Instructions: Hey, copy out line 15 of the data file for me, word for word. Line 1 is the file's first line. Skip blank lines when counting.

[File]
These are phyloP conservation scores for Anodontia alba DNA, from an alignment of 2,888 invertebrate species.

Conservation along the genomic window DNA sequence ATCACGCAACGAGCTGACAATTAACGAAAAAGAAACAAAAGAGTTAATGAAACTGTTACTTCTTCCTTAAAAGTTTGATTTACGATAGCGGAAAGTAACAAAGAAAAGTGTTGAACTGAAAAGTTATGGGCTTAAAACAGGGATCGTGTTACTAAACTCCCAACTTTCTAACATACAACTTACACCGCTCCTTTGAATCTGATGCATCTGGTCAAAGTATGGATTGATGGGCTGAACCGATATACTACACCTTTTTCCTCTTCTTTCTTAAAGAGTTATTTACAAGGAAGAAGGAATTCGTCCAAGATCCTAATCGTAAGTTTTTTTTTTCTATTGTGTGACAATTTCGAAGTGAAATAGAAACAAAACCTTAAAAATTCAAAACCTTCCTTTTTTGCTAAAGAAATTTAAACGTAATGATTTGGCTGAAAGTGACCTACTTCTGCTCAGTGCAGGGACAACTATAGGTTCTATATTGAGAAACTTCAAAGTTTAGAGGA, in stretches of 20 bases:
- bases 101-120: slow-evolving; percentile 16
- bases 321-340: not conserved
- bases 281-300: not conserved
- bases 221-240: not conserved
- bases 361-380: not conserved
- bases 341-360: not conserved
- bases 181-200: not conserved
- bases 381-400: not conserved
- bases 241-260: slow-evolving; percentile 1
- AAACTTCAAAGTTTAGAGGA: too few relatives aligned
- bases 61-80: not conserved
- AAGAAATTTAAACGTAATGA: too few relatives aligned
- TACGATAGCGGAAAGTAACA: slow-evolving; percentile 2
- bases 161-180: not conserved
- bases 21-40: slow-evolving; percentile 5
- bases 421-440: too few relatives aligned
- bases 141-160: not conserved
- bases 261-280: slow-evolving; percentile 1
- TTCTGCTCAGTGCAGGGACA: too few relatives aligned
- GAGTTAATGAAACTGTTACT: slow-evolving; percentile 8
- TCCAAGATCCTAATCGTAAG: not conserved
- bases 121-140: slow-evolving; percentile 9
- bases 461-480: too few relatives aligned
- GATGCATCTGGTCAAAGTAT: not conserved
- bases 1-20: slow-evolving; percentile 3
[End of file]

- TACGATAGCGGAAAGTAACA: slow-evolving; percentile 2